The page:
“We do not believe that trends in counts of wintering bald eagles indicate overall populations are declining,” Millsap said.
Ingram’s main criticism is that the conventional counts go on for two weeks, which allows for widespread duplication. His organization’s counts run for two hours on one day, usually around Jan. 26.
But Wade Eakle, a U.S. Army Corps of Engineers ecologist in San Francisco, said many raptor count researchers know that a certain percentage of individual birds are counted more than once. In response, the counts include “appropriate analytical methods,” such as an eagle-observed-per-hour format, to reconcile the results.
Still, curious signs are out there: A 2015 Journal of Raptor Research article noted that the increase in bald eagle counts has slowed to less than 1 percent in recent years, and that the number of eagles in Arizona, Colorado, Nebraska and Texas is declining.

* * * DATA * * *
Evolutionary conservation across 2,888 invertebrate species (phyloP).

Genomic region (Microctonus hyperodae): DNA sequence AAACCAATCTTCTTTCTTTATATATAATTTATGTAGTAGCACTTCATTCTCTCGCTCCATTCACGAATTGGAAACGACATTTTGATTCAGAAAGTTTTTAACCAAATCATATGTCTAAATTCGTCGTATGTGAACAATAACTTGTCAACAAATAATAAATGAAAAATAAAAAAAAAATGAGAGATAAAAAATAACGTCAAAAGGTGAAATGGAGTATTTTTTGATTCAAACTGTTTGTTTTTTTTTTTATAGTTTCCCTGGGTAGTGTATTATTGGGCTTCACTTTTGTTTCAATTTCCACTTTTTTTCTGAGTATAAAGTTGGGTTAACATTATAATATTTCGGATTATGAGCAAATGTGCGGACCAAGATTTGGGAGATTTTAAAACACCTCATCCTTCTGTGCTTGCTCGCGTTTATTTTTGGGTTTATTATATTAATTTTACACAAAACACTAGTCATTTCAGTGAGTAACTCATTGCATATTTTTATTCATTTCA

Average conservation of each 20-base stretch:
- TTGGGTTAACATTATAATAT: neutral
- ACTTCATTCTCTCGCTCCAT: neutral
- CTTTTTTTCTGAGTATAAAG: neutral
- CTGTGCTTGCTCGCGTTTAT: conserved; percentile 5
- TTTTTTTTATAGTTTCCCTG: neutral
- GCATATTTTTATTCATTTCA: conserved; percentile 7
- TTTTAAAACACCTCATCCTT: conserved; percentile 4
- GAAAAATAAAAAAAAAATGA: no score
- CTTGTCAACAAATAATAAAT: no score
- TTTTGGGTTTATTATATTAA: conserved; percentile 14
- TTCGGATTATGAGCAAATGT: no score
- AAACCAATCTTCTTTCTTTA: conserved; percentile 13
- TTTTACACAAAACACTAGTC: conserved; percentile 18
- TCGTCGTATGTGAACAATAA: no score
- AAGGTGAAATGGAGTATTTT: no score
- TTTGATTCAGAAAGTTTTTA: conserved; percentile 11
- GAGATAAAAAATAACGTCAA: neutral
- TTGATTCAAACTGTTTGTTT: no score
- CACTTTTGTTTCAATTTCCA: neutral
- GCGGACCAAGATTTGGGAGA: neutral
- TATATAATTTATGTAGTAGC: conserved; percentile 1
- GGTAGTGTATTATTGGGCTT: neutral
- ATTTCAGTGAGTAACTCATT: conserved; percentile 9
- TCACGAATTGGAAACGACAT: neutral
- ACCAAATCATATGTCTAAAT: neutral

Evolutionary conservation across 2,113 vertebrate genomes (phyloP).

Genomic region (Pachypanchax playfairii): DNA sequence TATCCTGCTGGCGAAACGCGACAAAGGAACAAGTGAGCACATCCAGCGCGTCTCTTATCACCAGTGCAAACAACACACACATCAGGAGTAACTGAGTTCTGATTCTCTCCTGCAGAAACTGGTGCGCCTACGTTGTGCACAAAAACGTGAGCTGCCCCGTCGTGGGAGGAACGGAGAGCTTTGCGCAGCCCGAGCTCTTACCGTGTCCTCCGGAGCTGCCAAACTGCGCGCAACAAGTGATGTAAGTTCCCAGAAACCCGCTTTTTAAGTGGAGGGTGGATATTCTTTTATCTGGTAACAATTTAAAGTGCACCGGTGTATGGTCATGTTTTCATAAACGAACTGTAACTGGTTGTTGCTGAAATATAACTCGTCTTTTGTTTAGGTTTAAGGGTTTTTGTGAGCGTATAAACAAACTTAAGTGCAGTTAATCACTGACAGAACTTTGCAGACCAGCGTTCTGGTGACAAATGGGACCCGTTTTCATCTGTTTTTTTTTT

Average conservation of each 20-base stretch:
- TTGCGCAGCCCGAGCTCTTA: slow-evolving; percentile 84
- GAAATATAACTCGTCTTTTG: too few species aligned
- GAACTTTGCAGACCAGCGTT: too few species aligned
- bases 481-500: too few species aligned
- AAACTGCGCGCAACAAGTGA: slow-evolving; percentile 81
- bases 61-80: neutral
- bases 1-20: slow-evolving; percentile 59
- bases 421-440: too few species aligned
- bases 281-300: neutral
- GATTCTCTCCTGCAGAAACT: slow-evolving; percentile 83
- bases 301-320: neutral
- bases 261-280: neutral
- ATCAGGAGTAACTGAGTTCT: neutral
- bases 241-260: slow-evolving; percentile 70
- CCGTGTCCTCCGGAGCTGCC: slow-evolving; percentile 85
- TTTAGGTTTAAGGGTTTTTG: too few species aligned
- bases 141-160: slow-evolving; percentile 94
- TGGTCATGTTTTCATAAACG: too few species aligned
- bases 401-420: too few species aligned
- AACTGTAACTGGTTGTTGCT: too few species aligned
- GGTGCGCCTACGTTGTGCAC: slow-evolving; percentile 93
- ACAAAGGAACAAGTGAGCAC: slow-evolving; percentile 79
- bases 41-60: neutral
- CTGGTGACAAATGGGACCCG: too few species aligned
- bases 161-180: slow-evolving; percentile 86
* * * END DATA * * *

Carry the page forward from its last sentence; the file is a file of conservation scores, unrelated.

In addition, Ingram’s theory for why the eagle counts are dropping is that glyphosate, the active ingredient in a widely used pesticide, is making its way through the food chain. The U.S. Environmental Protection Agency’s ecological risk assessment on the compound, released in December, “indicates that there is potential for effects on birds, mammals and terrestrial and aquatic plants.”
And, although eagles are on “a great trend right now,” Illinois Audubon Society’s Herkert said, “the counter to that is that there is a truckload of pesticides out there now. I do have a little bit of concern that we’re not on a great environmental trajectory right now.”